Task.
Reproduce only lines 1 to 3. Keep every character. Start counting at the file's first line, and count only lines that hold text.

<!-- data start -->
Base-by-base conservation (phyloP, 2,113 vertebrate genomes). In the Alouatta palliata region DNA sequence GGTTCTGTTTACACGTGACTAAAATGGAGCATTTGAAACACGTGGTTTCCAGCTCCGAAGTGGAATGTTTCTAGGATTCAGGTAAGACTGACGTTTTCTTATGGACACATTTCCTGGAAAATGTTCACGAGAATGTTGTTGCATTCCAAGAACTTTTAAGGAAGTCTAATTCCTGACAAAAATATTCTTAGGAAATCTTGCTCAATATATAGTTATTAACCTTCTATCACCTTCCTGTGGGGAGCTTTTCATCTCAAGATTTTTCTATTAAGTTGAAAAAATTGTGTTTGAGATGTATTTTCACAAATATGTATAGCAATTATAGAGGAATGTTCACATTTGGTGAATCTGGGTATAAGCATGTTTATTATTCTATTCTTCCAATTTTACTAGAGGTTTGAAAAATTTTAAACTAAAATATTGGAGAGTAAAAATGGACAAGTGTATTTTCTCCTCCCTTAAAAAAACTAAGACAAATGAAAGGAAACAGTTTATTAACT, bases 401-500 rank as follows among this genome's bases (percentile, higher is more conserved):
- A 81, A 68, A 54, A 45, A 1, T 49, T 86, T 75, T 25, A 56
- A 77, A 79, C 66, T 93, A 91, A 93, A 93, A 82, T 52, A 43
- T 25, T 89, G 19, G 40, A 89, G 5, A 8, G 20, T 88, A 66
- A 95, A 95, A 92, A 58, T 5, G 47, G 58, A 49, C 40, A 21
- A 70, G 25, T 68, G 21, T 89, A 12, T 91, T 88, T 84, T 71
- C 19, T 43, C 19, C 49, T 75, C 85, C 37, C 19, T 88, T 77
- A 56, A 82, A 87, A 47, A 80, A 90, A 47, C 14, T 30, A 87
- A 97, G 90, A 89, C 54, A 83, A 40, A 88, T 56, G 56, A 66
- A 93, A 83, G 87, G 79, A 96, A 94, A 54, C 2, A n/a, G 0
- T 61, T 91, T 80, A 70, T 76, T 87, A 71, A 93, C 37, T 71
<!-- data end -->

Base-by-base conservation (phyloP, 2,113 vertebrate genomes). In the Alouatta palliata region DNA sequence GGTTCTGTTTACACGTGACTAAAATGGAGCATTTGAAACACGTGGTTTCCAGCTCCGAAGTGGAATGTTTCTAGGATTCAGGTAAGACTGACGTTTTCTTATGGACACATTTCCTGGAAAATGTTCACGAGAATGTTGTTGCATTCCAAGAACTTTTAAGGAAGTCTAATTCCTGACAAAAATATTCTTAGGAAATCTTGCTCAATATATAGTTATTAACCTTCTATCACCTTCCTGTGGGGAGCTTTTCATCTCAAGATTTTTCTATTAAGTTGAAAAAATTGTGTTTGAGATGTATTTTCACAAATATGTATAGCAATTATAGAGGAATGTTCACATTTGGTGAATCTGGGTATAAGCATGTTTATTATTCTATTCTTCCAATTTTACTAGAGGTTTGAAAAATTTTAAACTAAAATATTGGAGAGTAAAAATGGACAAGTGTATTTTCTCCTCCCTTAAAAAAACTAAGACAAATGAAAGGAAACAGTTTATTAACT, bases 401-500 rank as follows among this genome's bases (percentile, higher is more conserved):
- A 81, A 68, A 54, A 45, A 1, T 49, T 86, T 75, T 25, A 56
- A 77, A 79, C 66, T 93, A 91, A 93, A 93, A 82, T 52, A 43